Shortly after saving the Queen’s blushes, he’d been given the rest of the day off and so was walking around the streets of Paris when a handkerchief fell out of a carriage. Being ever the gentleman, Henri gave chase and returned the item to a lady who looked more beautiful that even the Queen, but that beauty was a trap.
The person was Milady de Winter and she drugged Henri to make him her slave. When Henri woke up the following morning, he was in the Bastille charged with attempted regicide as whilst under the influence of the drug, he had made his way to the palace and made an attempt on the Queen’s life.
It had been foiled at the last minute by Porthos who found himself torn between defending his monarch and his friendship with the cadet but had no choice but to punch the young man so hard that he flew out of the Queen’s chamber and dropped to the floor some fifty feet lower. Aramis reasoned that the drug was the reason that Henri survived and when it came to light that Jussac was behind the whole scheme to discredit the Musketeers, Henri swore that the next time they met one of them would die and so as the two enemies eyed each other, Henri knew that laden with the beef he was the one likely to die.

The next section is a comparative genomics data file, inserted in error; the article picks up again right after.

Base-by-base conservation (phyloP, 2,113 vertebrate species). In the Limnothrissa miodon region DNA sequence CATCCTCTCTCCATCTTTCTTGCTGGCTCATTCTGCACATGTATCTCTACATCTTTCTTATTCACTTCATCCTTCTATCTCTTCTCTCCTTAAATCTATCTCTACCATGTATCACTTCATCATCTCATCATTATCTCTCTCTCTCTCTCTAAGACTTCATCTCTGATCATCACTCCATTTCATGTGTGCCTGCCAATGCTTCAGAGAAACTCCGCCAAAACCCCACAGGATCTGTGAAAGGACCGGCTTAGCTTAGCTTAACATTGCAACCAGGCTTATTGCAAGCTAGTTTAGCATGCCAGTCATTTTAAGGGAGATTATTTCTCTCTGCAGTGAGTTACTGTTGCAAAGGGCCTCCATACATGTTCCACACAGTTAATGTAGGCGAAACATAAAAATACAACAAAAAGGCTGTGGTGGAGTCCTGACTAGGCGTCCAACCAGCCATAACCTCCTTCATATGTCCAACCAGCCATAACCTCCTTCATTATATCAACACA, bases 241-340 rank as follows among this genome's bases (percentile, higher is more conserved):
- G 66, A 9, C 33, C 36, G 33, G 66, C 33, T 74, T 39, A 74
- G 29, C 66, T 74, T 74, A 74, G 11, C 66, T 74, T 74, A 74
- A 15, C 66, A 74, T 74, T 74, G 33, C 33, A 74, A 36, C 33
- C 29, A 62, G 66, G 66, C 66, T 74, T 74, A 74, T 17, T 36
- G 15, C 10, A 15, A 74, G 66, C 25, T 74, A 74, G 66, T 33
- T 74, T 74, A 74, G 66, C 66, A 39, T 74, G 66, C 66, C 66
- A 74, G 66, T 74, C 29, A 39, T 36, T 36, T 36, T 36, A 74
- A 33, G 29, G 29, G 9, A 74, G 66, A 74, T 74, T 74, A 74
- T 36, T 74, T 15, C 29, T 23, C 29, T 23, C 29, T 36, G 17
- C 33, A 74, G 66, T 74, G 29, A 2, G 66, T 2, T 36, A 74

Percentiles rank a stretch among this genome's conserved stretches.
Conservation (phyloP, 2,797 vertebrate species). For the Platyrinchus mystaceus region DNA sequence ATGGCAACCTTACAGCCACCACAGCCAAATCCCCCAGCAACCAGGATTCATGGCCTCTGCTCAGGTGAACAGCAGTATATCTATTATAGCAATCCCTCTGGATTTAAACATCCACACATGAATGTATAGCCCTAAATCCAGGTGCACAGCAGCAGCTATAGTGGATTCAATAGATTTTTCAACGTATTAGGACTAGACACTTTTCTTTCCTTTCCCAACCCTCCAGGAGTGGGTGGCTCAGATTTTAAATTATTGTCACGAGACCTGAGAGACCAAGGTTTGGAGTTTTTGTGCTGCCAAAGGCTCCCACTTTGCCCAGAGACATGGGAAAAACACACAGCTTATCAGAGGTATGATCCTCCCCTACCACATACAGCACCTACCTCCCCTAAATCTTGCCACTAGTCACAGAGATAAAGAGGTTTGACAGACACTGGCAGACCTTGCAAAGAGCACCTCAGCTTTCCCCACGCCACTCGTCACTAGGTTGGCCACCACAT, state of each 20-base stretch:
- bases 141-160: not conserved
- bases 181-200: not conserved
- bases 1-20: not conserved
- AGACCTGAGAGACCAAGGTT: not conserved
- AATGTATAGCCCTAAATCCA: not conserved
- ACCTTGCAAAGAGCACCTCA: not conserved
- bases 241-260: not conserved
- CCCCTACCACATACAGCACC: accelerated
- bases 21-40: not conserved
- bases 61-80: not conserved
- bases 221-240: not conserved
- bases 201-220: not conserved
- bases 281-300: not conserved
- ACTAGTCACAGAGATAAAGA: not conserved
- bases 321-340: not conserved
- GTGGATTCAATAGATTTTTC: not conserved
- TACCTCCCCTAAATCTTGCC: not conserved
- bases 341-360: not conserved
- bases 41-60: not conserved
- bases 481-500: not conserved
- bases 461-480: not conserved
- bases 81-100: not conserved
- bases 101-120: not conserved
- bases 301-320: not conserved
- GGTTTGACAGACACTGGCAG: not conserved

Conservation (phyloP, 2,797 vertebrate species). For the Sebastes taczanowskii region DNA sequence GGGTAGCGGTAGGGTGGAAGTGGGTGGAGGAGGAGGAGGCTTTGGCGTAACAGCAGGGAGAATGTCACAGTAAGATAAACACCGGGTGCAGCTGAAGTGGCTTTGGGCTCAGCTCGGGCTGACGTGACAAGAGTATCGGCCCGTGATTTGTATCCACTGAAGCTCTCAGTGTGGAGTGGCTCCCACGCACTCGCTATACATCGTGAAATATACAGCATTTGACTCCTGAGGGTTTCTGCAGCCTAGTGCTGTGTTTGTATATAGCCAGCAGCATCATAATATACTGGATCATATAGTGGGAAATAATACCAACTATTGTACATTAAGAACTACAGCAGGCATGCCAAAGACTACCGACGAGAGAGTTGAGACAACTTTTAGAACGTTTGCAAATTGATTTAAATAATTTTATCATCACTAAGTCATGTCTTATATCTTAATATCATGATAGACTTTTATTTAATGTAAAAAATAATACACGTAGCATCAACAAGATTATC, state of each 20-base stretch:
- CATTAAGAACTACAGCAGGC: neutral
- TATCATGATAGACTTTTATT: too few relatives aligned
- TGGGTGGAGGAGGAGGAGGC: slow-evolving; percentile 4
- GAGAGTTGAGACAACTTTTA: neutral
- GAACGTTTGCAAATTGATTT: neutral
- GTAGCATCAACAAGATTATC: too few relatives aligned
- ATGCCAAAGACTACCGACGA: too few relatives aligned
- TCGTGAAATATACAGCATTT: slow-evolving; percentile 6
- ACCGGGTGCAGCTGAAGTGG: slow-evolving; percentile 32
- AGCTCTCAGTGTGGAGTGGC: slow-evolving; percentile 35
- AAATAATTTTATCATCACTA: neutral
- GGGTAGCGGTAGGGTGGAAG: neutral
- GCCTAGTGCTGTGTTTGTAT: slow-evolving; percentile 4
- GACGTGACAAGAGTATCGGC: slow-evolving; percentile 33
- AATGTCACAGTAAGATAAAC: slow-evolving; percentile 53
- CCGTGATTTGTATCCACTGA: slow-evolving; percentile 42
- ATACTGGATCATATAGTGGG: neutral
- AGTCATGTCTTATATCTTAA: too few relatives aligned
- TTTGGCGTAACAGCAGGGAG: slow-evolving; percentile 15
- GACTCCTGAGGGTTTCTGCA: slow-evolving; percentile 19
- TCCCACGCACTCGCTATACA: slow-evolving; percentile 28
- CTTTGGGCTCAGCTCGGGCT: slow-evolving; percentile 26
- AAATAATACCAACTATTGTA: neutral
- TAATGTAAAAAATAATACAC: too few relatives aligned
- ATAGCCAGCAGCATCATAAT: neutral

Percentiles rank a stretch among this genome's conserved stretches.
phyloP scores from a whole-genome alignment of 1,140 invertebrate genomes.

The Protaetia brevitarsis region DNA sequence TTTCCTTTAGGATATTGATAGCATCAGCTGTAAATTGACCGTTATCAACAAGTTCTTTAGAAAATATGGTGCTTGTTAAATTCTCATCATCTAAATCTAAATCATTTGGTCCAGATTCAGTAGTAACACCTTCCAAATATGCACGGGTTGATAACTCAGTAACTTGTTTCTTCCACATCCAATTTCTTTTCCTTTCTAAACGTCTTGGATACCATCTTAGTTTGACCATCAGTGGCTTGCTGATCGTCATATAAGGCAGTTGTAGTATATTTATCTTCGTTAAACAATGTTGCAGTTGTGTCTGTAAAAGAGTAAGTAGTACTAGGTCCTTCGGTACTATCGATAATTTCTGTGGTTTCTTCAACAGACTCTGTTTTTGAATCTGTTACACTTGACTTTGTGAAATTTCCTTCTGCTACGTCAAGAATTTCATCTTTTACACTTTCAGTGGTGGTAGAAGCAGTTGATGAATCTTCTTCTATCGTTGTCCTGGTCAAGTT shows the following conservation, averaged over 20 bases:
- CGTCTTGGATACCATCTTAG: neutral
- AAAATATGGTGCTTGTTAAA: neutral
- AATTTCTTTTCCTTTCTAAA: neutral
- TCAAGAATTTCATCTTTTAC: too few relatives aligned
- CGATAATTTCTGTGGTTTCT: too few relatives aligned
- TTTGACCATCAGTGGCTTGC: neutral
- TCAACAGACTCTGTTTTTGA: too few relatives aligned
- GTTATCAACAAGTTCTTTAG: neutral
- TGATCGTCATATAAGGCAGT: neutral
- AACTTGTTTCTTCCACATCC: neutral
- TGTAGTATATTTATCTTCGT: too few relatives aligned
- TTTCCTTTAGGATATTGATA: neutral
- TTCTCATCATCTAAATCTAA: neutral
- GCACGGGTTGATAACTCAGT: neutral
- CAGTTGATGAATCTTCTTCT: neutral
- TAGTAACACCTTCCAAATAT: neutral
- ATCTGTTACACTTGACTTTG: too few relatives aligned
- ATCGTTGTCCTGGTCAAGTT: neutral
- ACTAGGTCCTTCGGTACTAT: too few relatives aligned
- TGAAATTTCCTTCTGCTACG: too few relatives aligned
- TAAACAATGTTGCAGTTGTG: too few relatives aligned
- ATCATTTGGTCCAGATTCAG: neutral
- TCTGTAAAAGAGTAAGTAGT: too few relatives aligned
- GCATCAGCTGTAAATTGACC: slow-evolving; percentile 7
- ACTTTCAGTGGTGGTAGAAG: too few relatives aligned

“So” said Jussac, his hand on his sword, “we meet again Henri!”
“Indeed we do” said Henri, his eyes narrowing
“Another one of your English imports?” Jussac asked, noting the beef.
“I told you then” replied Henri, “as I tell you now. The idea of remembering those fallen Musketeers could and should have been made into a ceremony to remember those guardsmen who fell in battle” as he remembered how a spy had informed the Cardinal of his research into fallen Musketeers in order to mark their passing at a ceremony that the King commanded to be held each year.
“I have come” continued Jussac, “to bring a message”
“And I am ready to accept it” replied Henri, his body tensing, “but believe that the message will be your epitaph!”
Suddenly Jussac pulled something out of his pocket and Henri, assuming it was a knife jumped back a few steps and was about to snarl his anger when he suddenly realised that it wasn’t a knife but what looked like a card. Shouldering the beef, he took the card fr0m Jussac and read the contents.
“This month” the message read, “is a month of peace to all men, be they living in the moors or the fen, and so I wish to say to you, Joyeux Noel and god speed too!”
As Henri looked up in disbelief, Jussac doffed his hat and as he came up he replied “You are still my enemy, Henri De Ceredigion, but when you serve a master as myself, you respect his wishes” and with that he turned and walked away.
Henri turned to his horse who whinnied as if to say “Well don’t ask me what all that was about!” and as Henri loaded the beef onto his steed and mounted him, the two trotted back home wondering if the time of year was more than just eating, drinking and making merry with your friends.